Jonathan Huberdeau was just a toddler when Florida Panthers fans would litter the Miami Arena ice with thousands of rubber rats following goals in the team’s magical run to the Stanley Cup Finals in 1996.
Thursday night, Huberdeau got to feel what it was like to have rubberized rodents zip through the air on their way to the ice — this time in Sunrise — after scoring twice in Florida’s 3-2 win over New Jersey.
Never miss a local story.
The team handed out 10,000 commemorative rubber rats at the door and many of them ended up on the ice.
Unlike in 1996, however, the large-scale rat tossing came with a pair of delay of game penalties against the Panthers. After Florida’s playoff run the NHL added a rule which penalizes the home team if such delays are incurred.
Thursday, 20 years later, the Panthers were hit with a rule of their own making.
“It was a good night but we can’t have rats after every goal or there’s going to be penalties,’’ said Huberdeau, who helped the Panthers retake first in the Atlantic Division after Tampa Bay lost to visiting Montreal.
“But it was a cool atmosphere and was a big win for us. I had never seen [the rats] live, but now they have penalties and it’s tough to go on the penalty kill in a close game.’’
Although some within the team blame visiting New Jersey fans for getting rid of their free rodents and littering the ice, many Florida players and coaches were not happy after the game.
Jaromir Jagr said the league shouldn’t penalize a team for the actions of a few fans — especially not knowing where their rooting interest lay.
“I don’t agree with the penalties; it could have been New Jersey fans throwing them in an important game,’’ Jagr said. “I think the league should do something about it. If they give us a penalty when someone throws a rat, who are we going to play in the playoffs? They’ll hire guys to get them power plays all game.”
Coach Gerard Gallant said he hoped fans realize they cannot throw those rats until the game is over or a penalty could be costly.
“They called it like they have to call it’’ Gallant said. “There’s nothing the [refs] could do. When we throw stuff on the ice, the rule’s been there a long time and we have to know better. I sure hope it doesn’t happen again because we’re battling for a playoff spot.”
Although Thursday’s giveaway likely won’t go down with the Chicago White Sox’s ‘Disco Demolition Night’ or the Cleveland Indians’ ‘10-cent Beer Night’ as the most disastrous promotions of all time, the team may have been wise to think about giving the rats out following the game.
“It’s unfortunate, yet I’m getting reports that it was Devils fans throwing them,’’ executive chairman Peter Luukko said.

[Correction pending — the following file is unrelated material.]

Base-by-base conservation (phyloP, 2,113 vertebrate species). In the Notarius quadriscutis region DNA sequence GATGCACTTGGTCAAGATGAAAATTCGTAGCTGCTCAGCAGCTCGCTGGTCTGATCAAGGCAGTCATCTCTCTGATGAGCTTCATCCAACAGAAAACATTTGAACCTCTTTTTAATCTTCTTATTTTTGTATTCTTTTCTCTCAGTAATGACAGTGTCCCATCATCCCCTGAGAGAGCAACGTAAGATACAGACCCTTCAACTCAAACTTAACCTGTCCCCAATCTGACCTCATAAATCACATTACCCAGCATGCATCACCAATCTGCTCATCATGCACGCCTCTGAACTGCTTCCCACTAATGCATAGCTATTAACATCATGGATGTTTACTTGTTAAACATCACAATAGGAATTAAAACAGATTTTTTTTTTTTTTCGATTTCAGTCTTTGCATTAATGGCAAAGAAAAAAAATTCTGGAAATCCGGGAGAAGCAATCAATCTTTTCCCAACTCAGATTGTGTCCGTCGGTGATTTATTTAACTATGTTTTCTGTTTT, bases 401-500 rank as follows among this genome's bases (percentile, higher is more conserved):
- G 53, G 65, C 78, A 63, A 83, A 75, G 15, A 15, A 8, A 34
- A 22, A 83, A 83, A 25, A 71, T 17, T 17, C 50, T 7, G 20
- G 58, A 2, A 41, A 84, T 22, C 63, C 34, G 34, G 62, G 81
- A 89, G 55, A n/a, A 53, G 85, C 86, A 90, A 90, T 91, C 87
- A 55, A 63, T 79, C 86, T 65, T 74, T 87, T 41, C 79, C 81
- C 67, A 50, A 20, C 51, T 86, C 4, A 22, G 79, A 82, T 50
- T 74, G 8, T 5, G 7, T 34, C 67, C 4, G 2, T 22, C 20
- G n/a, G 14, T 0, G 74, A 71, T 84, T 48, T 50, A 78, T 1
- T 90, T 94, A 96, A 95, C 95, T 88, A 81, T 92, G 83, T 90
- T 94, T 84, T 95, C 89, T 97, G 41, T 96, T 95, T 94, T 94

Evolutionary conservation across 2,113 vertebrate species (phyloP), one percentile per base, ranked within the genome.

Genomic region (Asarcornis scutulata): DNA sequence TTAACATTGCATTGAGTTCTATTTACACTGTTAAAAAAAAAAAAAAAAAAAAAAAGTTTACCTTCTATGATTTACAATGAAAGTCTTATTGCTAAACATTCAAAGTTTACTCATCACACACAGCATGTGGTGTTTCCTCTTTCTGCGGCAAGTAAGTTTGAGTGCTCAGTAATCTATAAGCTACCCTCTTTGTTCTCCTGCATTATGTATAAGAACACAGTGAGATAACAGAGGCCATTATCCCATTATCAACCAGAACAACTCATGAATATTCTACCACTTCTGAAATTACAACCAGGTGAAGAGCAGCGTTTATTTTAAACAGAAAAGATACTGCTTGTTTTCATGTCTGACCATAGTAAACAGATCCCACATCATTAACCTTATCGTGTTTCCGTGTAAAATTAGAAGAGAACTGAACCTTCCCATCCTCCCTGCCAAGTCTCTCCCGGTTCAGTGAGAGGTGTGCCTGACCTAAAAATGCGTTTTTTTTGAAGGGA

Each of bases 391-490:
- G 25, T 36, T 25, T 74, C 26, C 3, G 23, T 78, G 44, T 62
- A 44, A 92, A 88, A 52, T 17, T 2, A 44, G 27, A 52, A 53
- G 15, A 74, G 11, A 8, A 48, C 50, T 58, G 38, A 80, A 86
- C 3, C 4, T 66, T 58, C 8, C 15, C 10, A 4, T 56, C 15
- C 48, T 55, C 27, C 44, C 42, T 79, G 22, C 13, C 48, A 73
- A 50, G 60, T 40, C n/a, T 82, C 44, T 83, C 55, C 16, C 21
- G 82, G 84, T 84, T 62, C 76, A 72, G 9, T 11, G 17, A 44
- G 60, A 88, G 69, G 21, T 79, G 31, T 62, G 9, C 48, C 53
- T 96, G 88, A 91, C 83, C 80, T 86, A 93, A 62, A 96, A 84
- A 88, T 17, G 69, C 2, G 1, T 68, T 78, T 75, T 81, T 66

“We’re just trying to have some fun, I just wish [officials] would have a sense of humor down there. It was all in fun.”
After Huberdeau’s first goal which tied the score in the second period, the game was delayed a few minutes as officials and ice crew members were forced to clean up hundreds of the rubber rats which were tossed onto the ice.
The crowd was warned not to throw their rats again -- the Panthers would be given a two-minute delay of game penalty if it did.
When Huberdeau scored in the third to make it 2-1, more rats hit the ice and the Panthers were slapped with a penalty their 1996 counterparts inspired.
The NHL’s ‘Rat Trick’ rule came into effect during the 1996-97 season. Florida fans have continued to toss rats onto the ice since, only they do it following victories.
Thursday, many in the large crowd in Sunrise went old-school with their rat tossing. Florida was hit again with 2:08 left after Sasha Barkov made it 3-1.
The Devils scored their second moments after that penalty ended yet only 5.1 seconds remained.
“It was two important points and [the penalties] weren’t funny,’’ Jagr said. “It was 1-1 and we needed the points.”
New Jersey took the initial lead in the first period as the Devils cashed in on a Dmitry Kulikov turn over and made it 1-0 on Mike Sislo’s power play goal.
The Panthers had one of their best periods of the season in the second, yet despite outshooting the Devils 16-3, only scored once.
Down 1-0, Florida tied it at 7:57 of the second when Huberdeau extended his scoring streak to a career-best four games by jamming his own rebound past goalie Keith Kinkaid.
Florida continued coming at Kinkaid and the Devils in the third, with Huberdeau getting his second of the night and fifth in the past four games early in the period.
As the rats came down this time, game officials circled the Florida bench and made the call: two minutes for delay of game. It’s believed to be the first time Florida was victimized by its own rule.
Al Montoya, who beat the Devils in Newark back in December, kept New Jersey off the board on that power play and ended up with 23 saves as he recorded his second win in his past six decisions.
The victory was Florida’s 43rd this season tying the franchise record set in 1999-00. The Panthers also have 95 points and are three away from tying that team’s record as well.